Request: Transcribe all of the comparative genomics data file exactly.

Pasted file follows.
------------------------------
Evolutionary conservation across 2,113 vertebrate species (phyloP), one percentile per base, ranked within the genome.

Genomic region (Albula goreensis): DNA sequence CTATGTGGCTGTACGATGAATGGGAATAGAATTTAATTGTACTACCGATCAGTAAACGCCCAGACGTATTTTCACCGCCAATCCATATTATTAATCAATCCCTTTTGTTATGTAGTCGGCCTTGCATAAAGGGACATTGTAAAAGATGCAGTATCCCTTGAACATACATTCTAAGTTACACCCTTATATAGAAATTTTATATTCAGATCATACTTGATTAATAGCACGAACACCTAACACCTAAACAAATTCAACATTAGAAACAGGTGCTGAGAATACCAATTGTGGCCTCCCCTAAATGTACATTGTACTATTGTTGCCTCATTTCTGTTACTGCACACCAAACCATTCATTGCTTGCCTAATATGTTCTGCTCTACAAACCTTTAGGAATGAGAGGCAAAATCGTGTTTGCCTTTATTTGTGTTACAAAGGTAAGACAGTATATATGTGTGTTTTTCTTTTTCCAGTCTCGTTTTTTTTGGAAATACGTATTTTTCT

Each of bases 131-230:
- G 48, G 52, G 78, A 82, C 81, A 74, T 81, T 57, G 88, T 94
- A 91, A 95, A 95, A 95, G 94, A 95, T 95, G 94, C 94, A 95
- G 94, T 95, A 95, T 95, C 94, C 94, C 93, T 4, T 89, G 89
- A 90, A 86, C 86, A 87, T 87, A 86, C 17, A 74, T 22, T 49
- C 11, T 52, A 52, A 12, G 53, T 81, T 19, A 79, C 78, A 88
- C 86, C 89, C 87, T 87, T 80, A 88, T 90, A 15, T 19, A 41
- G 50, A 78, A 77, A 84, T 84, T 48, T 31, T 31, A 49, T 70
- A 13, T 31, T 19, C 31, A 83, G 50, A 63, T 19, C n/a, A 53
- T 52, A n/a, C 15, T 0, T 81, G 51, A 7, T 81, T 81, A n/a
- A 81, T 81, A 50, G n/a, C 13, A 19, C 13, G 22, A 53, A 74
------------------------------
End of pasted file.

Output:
Evolutionary conservation across 2,113 vertebrate species (phyloP), one percentile per base, ranked within the genome.

Genomic region (Albula goreensis): DNA sequence CTATGTGGCTGTACGATGAATGGGAATAGAATTTAATTGTACTACCGATCAGTAAACGCCCAGACGTATTTTCACCGCCAATCCATATTATTAATCAATCCCTTTTGTTATGTAGTCGGCCTTGCATAAAGGGACATTGTAAAAGATGCAGTATCCCTTGAACATACATTCTAAGTTACACCCTTATATAGAAATTTTATATTCAGATCATACTTGATTAATAGCACGAACACCTAACACCTAAACAAATTCAACATTAGAAACAGGTGCTGAGAATACCAATTGTGGCCTCCCCTAAATGTACATTGTACTATTGTTGCCTCATTTCTGTTACTGCACACCAAACCATTCATTGCTTGCCTAATATGTTCTGCTCTACAAACCTTTAGGAATGAGAGGCAAAATCGTGTTTGCCTTTATTTGTGTTACAAAGGTAAGACAGTATATATGTGTGTTTTTCTTTTTCCAGTCTCGTTTTTTTTGGAAATACGTATTTTTCT

Each of bases 131-230:
- G 48, G 52, G 78, A 82, C 81, A 74, T 81, T 57, G 88, T 94
- A 91, A 95, A 95, A 95, G 94, A 95, T 95, G 94, C 94, A 95
- G 94, T 95, A 95, T 95, C 94, C 94, C 93, T 4, T 89, G 89
- A 90, A 86, C 86, A 87, T 87, A 86, C 17, A 74, T 22, T 49
- C 11, T 52, A 52, A 12, G 53, T 81, T 19, A 79, C 78, A 88
- C 86, C 89, C 87, T 87, T 80, A 88, T 90, A 15, T 19, A 41
- G 50, A 78, A 77, A 84, T 84, T 48, T 31, T 31, A 49, T 70
- A 13, T 31, T 19, C 31, A 83, G 50, A 63, T 19, C n/a, A 53
- T 52, A n/a, C 15, T 0, T 81, G 51, A 7, T 81, T 81, A n/a
- A 81, T 81, A 50, G n/a, C 13, A 19, C 13, G 22, A 53, A 74